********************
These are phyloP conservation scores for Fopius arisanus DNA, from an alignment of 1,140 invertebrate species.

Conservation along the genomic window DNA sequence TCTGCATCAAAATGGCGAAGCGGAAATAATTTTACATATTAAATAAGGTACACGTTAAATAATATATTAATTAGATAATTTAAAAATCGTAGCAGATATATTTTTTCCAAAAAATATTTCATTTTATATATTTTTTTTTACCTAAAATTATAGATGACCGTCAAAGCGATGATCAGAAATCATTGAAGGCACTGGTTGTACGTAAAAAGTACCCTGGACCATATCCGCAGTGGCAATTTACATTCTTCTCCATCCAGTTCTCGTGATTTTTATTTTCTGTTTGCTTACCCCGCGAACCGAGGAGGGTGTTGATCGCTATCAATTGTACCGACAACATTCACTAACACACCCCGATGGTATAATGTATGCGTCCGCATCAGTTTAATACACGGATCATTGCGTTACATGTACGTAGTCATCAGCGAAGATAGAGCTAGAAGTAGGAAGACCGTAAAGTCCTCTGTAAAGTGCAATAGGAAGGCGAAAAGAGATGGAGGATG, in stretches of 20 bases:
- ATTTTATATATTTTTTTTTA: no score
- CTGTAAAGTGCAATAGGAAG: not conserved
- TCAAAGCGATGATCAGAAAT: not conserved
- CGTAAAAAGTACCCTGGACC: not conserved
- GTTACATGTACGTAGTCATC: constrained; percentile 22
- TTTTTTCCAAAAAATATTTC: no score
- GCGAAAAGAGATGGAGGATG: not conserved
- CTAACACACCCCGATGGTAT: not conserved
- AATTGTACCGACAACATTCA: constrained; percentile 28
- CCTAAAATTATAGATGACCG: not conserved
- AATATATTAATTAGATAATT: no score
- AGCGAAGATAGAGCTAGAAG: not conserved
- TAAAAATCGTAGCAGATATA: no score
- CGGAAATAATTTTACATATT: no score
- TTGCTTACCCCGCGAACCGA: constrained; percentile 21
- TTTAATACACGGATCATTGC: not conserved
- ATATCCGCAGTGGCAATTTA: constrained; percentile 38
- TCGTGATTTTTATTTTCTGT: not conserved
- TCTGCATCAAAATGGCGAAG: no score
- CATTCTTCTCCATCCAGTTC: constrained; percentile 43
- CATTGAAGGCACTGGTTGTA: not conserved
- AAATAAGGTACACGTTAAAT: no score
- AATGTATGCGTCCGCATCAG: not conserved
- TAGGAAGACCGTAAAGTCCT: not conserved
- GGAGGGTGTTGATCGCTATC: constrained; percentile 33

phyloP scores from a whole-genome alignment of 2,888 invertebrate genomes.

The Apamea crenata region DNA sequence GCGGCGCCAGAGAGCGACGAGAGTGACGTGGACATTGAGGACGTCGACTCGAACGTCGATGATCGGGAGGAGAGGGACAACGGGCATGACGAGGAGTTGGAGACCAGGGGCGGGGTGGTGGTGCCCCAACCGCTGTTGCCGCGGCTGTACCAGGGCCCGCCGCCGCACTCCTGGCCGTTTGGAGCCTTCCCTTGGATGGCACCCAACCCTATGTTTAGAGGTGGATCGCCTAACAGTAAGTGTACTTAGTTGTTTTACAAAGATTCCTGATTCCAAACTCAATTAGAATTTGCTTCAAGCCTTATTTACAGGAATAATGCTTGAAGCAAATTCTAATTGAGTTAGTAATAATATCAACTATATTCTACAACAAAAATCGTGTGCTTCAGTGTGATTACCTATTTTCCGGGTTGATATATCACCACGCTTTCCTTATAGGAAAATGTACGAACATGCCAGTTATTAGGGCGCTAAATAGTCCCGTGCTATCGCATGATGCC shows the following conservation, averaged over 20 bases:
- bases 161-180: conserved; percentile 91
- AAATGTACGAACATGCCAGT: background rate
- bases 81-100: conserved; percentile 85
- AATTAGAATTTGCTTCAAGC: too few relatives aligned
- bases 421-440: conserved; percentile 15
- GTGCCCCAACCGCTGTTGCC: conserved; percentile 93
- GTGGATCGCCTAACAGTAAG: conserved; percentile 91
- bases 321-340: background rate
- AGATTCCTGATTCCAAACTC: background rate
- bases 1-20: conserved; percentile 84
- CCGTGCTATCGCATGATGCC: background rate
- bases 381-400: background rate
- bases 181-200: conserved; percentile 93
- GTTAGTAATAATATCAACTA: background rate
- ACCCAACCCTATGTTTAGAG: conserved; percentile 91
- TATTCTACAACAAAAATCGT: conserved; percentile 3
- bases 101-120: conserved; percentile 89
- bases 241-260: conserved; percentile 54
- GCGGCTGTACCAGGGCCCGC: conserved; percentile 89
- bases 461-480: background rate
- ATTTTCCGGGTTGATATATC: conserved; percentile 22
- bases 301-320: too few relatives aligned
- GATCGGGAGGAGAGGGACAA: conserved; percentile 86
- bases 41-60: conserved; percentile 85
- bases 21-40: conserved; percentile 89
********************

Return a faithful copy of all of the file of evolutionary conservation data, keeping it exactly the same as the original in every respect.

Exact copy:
These are phyloP conservation scores for Fopius arisanus DNA, from an alignment of 1,140 invertebrate species.

Conservation along the genomic window DNA sequence TCTGCATCAAAATGGCGAAGCGGAAATAATTTTACATATTAAATAAGGTACACGTTAAATAATATATTAATTAGATAATTTAAAAATCGTAGCAGATATATTTTTTCCAAAAAATATTTCATTTTATATATTTTTTTTTACCTAAAATTATAGATGACCGTCAAAGCGATGATCAGAAATCATTGAAGGCACTGGTTGTACGTAAAAAGTACCCTGGACCATATCCGCAGTGGCAATTTACATTCTTCTCCATCCAGTTCTCGTGATTTTTATTTTCTGTTTGCTTACCCCGCGAACCGAGGAGGGTGTTGATCGCTATCAATTGTACCGACAACATTCACTAACACACCCCGATGGTATAATGTATGCGTCCGCATCAGTTTAATACACGGATCATTGCGTTACATGTACGTAGTCATCAGCGAAGATAGAGCTAGAAGTAGGAAGACCGTAAAGTCCTCTGTAAAGTGCAATAGGAAGGCGAAAAGAGATGGAGGATG, in stretches of 20 bases:
- ATTTTATATATTTTTTTTTA: no score
- CTGTAAAGTGCAATAGGAAG: not conserved
- TCAAAGCGATGATCAGAAAT: not conserved
- CGTAAAAAGTACCCTGGACC: not conserved
- GTTACATGTACGTAGTCATC: constrained; percentile 22
- TTTTTTCCAAAAAATATTTC: no score
- GCGAAAAGAGATGGAGGATG: not conserved
- CTAACACACCCCGATGGTAT: not conserved
- AATTGTACCGACAACATTCA: constrained; percentile 28
- CCTAAAATTATAGATGACCG: not conserved
- AATATATTAATTAGATAATT: no score
- AGCGAAGATAGAGCTAGAAG: not conserved
- TAAAAATCGTAGCAGATATA: no score
- CGGAAATAATTTTACATATT: no score
- TTGCTTACCCCGCGAACCGA: constrained; percentile 21
- TTTAATACACGGATCATTGC: not conserved
- ATATCCGCAGTGGCAATTTA: constrained; percentile 38
- TCGTGATTTTTATTTTCTGT: not conserved
- TCTGCATCAAAATGGCGAAG: no score
- CATTCTTCTCCATCCAGTTC: constrained; percentile 43
- CATTGAAGGCACTGGTTGTA: not conserved
- AAATAAGGTACACGTTAAAT: no score
- AATGTATGCGTCCGCATCAG: not conserved
- TAGGAAGACCGTAAAGTCCT: not conserved
- GGAGGGTGTTGATCGCTATC: constrained; percentile 33

phyloP scores from a whole-genome alignment of 2,888 invertebrate genomes.

The Apamea crenata region DNA sequence GCGGCGCCAGAGAGCGACGAGAGTGACGTGGACATTGAGGACGTCGACTCGAACGTCGATGATCGGGAGGAGAGGGACAACGGGCATGACGAGGAGTTGGAGACCAGGGGCGGGGTGGTGGTGCCCCAACCGCTGTTGCCGCGGCTGTACCAGGGCCCGCCGCCGCACTCCTGGCCGTTTGGAGCCTTCCCTTGGATGGCACCCAACCCTATGTTTAGAGGTGGATCGCCTAACAGTAAGTGTACTTAGTTGTTTTACAAAGATTCCTGATTCCAAACTCAATTAGAATTTGCTTCAAGCCTTATTTACAGGAATAATGCTTGAAGCAAATTCTAATTGAGTTAGTAATAATATCAACTATATTCTACAACAAAAATCGTGTGCTTCAGTGTGATTACCTATTTTCCGGGTTGATATATCACCACGCTTTCCTTATAGGAAAATGTACGAACATGCCAGTTATTAGGGCGCTAAATAGTCCCGTGCTATCGCATGATGCC shows the following conservation, averaged over 20 bases:
- bases 161-180: conserved; percentile 91
- AAATGTACGAACATGCCAGT: background rate
- bases 81-100: conserved; percentile 85
- AATTAGAATTTGCTTCAAGC: too few relatives aligned
- bases 421-440: conserved; percentile 15
- GTGCCCCAACCGCTGTTGCC: conserved; percentile 93
- GTGGATCGCCTAACAGTAAG: conserved; percentile 91
- bases 321-340: background rate
- AGATTCCTGATTCCAAACTC: background rate
- bases 1-20: conserved; percentile 84
- CCGTGCTATCGCATGATGCC: background rate
- bases 381-400: background rate
- bases 181-200: conserved; percentile 93
- GTTAGTAATAATATCAACTA: background rate
- ACCCAACCCTATGTTTAGAG: conserved; percentile 91
- TATTCTACAACAAAAATCGT: conserved; percentile 3
- bases 101-120: conserved; percentile 89
- bases 241-260: conserved; percentile 54
- GCGGCTGTACCAGGGCCCGC: conserved; percentile 89
- bases 461-480: background rate
- ATTTTCCGGGTTGATATATC: conserved; percentile 22
- bases 301-320: too few relatives aligned
- GATCGGGAGGAGAGGGACAA: conserved; percentile 86
- bases 41-60: conserved; percentile 85
- bases 21-40: conserved; percentile 89